Asia ; and bull-frogs in the marshes ; besides wolves 


274- NOTICES OF THE 1813. 

and angry Mussulmans. Now, I should like 
listen to the shout of a free Dutchman. 

" Alia ! Viva ! For ever ! Hourra ! Huzza ! 
which is the most rational or musical of these cries ? 
' Orange Boven,' according to the Morning Post. 

41 Wednesday, 24. 

" No dreams last night of the dead nor the living, 
so I am firm as the marble, founded as the 
rock/ till the next earthquake. 

" Ward's dinner went off well. There was not a 
disagreeable person there unless /offended any 
body, which I am sure I could not by contradiction, 
lor~T~saTd little, and opposed nothing. Sharpe (a 
man of elegant mind, and who has lived much with 
the best Fox, Home Tooke, Windham, Fitz- 
patrick, and all the agitators of other times and 
tongues,) told us the particulars of his last interview 
with Windham, a few days before the fatal oper- 
ation which sent ' that gallant spirit to aspire the 
skies.' Windham, the first in one department of 
oratory and talent, whose only fault was his refine- 
ment beyond the intellect of half his hearers, 
Windham, half his life an active participator in the 
events of the earth, and one of those who governed 
nations, he regretted, and dwelt much on that 
regret, that * he had not entirely devoted himself 
to literature and science ! ! ! ' His mind certainly 
would have carried him to eminence there, as else- 
where ; but I cannot comprehend what debility 
of that mind could suggest such a wish. I, who 
have heard him, cannot regret any thing but that J 

,1813. LIFE OF LORD BYRON. 275 

shall never hear him again. What ! would he have 
been a plodder ? a metaphysician ? perhaps a 
rhymer? a scribbler? Such an exchange must 
have been suggested by illness. But he is gone, 
and Time * shall not look upon his like again.' 

" 1 am tremendously in arrear with my letters, 
except to * *, and to her my thoughts overpower 
me : my words never compass them. To Lady 
Melbourne I write with most pleasure and her 
answers, so sensible, so tactique I never met with 
half her talent. If she had been a few years 
younger, what a fool she would have made of me, 
had she thought it worth her while, and I should 
have lost a valuable and most agreeable friend.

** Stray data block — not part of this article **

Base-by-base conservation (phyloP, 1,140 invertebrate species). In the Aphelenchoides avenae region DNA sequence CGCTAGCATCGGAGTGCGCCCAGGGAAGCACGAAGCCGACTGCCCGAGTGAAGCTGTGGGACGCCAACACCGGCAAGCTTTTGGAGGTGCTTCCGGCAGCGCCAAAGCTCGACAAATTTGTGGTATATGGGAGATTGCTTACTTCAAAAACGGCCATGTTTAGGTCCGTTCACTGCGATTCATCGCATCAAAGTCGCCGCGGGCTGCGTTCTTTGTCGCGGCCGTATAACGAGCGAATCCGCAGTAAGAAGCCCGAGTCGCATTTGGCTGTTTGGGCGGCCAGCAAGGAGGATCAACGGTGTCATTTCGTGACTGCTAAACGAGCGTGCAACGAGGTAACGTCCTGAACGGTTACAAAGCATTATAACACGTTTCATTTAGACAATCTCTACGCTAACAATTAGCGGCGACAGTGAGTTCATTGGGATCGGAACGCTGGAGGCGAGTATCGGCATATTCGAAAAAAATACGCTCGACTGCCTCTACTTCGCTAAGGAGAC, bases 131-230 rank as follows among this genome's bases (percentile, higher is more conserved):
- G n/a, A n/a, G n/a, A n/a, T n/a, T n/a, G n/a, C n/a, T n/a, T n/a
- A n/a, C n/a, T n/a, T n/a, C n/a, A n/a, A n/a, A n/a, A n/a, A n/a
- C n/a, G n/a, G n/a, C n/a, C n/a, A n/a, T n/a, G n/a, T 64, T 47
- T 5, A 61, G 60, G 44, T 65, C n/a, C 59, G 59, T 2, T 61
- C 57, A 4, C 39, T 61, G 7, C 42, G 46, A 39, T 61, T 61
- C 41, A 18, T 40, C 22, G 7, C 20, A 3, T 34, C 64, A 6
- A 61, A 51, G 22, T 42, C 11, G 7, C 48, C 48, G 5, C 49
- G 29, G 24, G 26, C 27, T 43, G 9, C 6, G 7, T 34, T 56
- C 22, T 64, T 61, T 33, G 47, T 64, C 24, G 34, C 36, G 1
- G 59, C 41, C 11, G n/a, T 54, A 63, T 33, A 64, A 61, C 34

Mem. a mistress never is nor can be a friend. 
While you agree, you are lovers ; and, when it is 
over, any thing but friends. 

" I have not answered W. Scott's last letter, but 
I will. I regret to hear from others that he has 
lately been unfortunate in pecuniary involvements. 
He is undoubtedly the Monarch of Parnassus, and 
the most English of bards. I should place Rogers 
next in the living list (I value him more as the last 
of the best school) Moore and Campbell both 
third Southey and Wordsworth and Coleridge 
the rest, o* wo\Xoi thus : 








There is a triangular * Gradus ad Parnassum ! ' 
the names are too numerous for the base of the tri- 
angle. Poor Thurlow has gone wild about the 
poetry of Queen Bess's reign cest dommage. I 
have ranked the names upon my triangle more upon 
what I believe popular opinion, than any decided 
opinion of my own. For, to me, some of M * * e's 
last Erin sparks ' As a beam o'er the face of the 
waters ' * When he who adores thee ' 'Oh 
blame not' and ' Oh breathe not his name' 
are worth all the Epics that ever were composed. 

" * * thinks the Quarterly will attack me next. 
Let them. I have been ' peppered so highly ' in 
my time, both ways, that it must be cayenne or 
aloes to make me taste. I can sincerely say that I 
am not very much alive now to criticism. But 
in tracing this I rather believe, that it proceeds 
from my not attaching that importance to author- 

1813. LIFE OP LORD BYRON, 277 

ship which many do, and which, when young, I did 
also. ' One gets tired of every thing, my angel,' 
says Valmont. The ' angels ' are the only things of 
which I am not a little sick but I do think the 
preference of writers to agents the mighty stir 
made about scribbling and scribes, by themselves 
and others a sign of effeminacy, degeneracy, and 
weakness. Who would write, who had any thing 
better to do ? * Action action action' said 
Demosthenes : ( Actions actions,' I say, and not 
writing, least of all, rhyme. Look at the queru- 
lous and monotonous lives of the * genus;' except